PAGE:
Because I believe that finding a business coach is so important, I want to take you through the process of choosing a coach so you can be confident that this is the right business coach for you. For some people, business coaching isn’t the right approach, so I’ve also included other alternatives, including more affordable solutions.

Hold on, though…

Actually, maybe you don’t want a coach at all?

Most people, including my regular coaching clients, who I love, don’t actually want a business coach. They don’t want to be turning up for meetings, talking through their business challenges, and working on strategies and action plans. Who would?

What we small business owners actually want is…the results. I know I do. Let’s look at what people like us want from business coaching, so we can be sure that you make the right choices.

Reasons why companies grow faster with a business coach

You are more confident because you’ve got a trusted advisor on your side
Your coach has been on this journey before
Much shorter learning curve
Know what to look out for
Sharing the challenges of growing a business reduces your stress and anxiety levels

You want your business to grow

This is probably the number one reason founders look for a business coach. You’ve got the business to a certain point, and it’s now doing okay. But you know that it could do more than okay. To get it to where you want it to be, you recognise that you need some help to find the missing magic.

I believe that working with a business coach is a fundamental part of growing your business. You can do this without a coach, but it will take you longer, and your journey will be more stressful.

Find a coach who has run a business before

Many business coaches, but not all, have run their own companies before getting into coaching. I strongly advise that you ensure that your coach has run a real business, not just their coaching company, before. It doesn’t matter whether they’ve worked in your industry before. In fact, it can be helpful if they don’t, as then they will have a fresh pair of eyes and be able to ask “naïve questions”. But the coaches who make me swear when I see them are the people who are ex-bank managers, have only worked in large companies or are actually life coaches who want to work with business owners, so they call themselves business coaches. IMHO, they’re not.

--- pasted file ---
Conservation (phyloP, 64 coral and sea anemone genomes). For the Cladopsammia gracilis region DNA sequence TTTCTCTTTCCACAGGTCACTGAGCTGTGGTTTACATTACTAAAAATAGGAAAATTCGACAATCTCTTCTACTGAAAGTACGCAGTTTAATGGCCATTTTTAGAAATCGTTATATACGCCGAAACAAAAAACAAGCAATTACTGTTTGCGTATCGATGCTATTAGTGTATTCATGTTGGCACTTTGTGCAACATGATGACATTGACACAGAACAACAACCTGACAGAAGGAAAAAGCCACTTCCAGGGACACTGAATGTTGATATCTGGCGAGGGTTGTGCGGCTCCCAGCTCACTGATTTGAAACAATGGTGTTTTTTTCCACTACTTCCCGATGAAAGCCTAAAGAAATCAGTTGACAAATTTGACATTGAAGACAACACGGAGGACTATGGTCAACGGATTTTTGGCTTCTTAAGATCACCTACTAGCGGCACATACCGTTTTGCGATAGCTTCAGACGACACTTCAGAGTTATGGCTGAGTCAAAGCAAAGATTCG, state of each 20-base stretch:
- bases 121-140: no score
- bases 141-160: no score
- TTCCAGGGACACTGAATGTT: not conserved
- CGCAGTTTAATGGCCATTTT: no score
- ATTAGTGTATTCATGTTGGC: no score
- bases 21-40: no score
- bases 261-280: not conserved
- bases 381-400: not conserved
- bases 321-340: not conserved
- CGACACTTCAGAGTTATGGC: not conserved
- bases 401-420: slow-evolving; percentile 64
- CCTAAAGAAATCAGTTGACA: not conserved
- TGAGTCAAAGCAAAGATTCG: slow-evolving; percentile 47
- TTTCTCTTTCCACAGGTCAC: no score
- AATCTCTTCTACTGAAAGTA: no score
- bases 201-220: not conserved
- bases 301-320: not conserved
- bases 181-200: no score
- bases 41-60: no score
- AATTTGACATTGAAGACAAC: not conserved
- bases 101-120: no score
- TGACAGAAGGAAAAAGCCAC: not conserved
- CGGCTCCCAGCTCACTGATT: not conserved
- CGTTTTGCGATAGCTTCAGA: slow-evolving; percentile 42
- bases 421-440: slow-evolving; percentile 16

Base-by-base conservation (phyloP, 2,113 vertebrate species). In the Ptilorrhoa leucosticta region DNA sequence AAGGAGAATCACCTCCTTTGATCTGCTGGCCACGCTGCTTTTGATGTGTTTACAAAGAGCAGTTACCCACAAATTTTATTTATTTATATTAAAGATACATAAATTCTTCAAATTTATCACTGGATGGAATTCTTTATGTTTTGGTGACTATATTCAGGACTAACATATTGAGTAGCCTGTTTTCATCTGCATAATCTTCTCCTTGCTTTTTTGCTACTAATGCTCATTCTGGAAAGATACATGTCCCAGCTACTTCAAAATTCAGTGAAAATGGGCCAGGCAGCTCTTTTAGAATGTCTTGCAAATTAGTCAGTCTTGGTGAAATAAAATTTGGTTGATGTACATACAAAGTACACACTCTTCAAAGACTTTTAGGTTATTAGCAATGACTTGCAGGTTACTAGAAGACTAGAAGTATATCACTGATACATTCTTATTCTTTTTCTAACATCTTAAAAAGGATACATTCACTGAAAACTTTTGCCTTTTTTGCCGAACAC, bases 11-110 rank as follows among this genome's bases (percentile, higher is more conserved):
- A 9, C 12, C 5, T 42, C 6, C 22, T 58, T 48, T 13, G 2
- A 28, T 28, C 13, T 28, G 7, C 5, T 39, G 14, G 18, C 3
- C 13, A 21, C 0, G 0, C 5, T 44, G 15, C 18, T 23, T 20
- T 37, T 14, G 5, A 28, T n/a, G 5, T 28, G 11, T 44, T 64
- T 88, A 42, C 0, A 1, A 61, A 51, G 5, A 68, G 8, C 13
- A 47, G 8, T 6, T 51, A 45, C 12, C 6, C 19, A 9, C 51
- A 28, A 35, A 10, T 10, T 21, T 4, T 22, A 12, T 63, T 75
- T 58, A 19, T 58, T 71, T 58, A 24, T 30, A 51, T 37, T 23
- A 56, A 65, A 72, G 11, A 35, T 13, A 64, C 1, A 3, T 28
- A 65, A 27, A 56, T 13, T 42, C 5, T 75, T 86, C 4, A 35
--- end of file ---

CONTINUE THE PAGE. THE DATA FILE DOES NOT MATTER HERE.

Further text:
When you’re looking for a business coach, find someone who has run a small business before. Find a coach who has been through the challenges, the pain, and the whole experience of being responsible for scaling a business. Otherwise, they will not be able to share your pain or your joy.

Guide to choosing the right business coach

Here's a guide to choosing the right business coach/mentor or advisor for you. You can download it here, and I'll send you a few emails to follow up with some advice for growing your business.
  • This field is for validation purposes and should be left unchanged.
The Joy of Business
Guide to choosing the right business coach
Julia Chanteray

Gaps in your skills and knowledge

As well as working on developing the right strategy for the business, a lot of my conversations with clients go something like this:

Priya (coaching client) “Now we’ve got associates doing more of the client delivery work, I’ve noticed Paula is the most experienced one. She charges 450 a day. If she’s 450, is it okay to only pay the others 250 a day?”

Me “Yes. As long as you have a minimum amount you pay associates to make sure it’s fair to them, legally and morally, you don’t have to pay everyone the same.”

You can see how granular this is.

Most of the decisions we make as business owners are tiny little micro decisions. Some of these can turn out to affect the business in ways we don’t know about for the future – for example, if Priya in the example above had decided to pay all her associates 450 instead of 250, this softheartedness could have cost her (quick adding up here…200 extra per day x 5 associates x 20 days per year delivery per associate = 20k.)